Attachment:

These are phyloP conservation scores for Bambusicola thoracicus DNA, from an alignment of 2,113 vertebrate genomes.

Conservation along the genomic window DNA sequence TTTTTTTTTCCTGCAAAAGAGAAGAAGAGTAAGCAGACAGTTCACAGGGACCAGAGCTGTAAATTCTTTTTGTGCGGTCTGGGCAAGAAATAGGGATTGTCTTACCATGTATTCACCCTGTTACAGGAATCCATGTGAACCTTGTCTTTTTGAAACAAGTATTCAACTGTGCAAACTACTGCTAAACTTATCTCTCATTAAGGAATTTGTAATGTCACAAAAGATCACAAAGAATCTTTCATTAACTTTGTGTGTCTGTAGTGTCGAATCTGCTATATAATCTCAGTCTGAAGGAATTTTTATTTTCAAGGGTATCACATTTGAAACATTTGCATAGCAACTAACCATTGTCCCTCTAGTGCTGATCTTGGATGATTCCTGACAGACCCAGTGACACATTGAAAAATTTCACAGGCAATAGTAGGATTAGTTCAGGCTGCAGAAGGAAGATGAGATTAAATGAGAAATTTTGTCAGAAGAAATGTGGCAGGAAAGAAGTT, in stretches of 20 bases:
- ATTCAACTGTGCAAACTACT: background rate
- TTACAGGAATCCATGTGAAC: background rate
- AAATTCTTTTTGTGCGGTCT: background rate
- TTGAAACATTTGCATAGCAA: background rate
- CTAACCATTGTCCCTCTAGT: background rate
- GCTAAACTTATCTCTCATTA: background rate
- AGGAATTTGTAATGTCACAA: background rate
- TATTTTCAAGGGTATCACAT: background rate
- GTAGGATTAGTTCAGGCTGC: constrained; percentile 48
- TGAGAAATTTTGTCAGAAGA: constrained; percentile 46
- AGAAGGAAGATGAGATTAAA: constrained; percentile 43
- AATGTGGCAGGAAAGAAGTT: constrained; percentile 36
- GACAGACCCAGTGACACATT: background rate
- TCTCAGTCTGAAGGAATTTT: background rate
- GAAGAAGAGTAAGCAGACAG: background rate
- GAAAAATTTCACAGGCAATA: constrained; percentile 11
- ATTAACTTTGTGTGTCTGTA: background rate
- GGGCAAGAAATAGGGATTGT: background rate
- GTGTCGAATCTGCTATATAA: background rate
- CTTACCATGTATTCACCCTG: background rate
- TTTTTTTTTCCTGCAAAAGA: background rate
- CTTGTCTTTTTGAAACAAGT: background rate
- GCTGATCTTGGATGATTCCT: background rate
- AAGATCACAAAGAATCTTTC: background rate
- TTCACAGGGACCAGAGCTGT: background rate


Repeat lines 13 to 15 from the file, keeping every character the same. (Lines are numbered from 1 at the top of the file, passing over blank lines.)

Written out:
- AGAAGGAAGATGAGATTAAA: constrained; percentile 43
- AATGTGGCAGGAAAGAAGTT: constrained; percentile 36
- GACAGACCCAGTGACACATT: background rate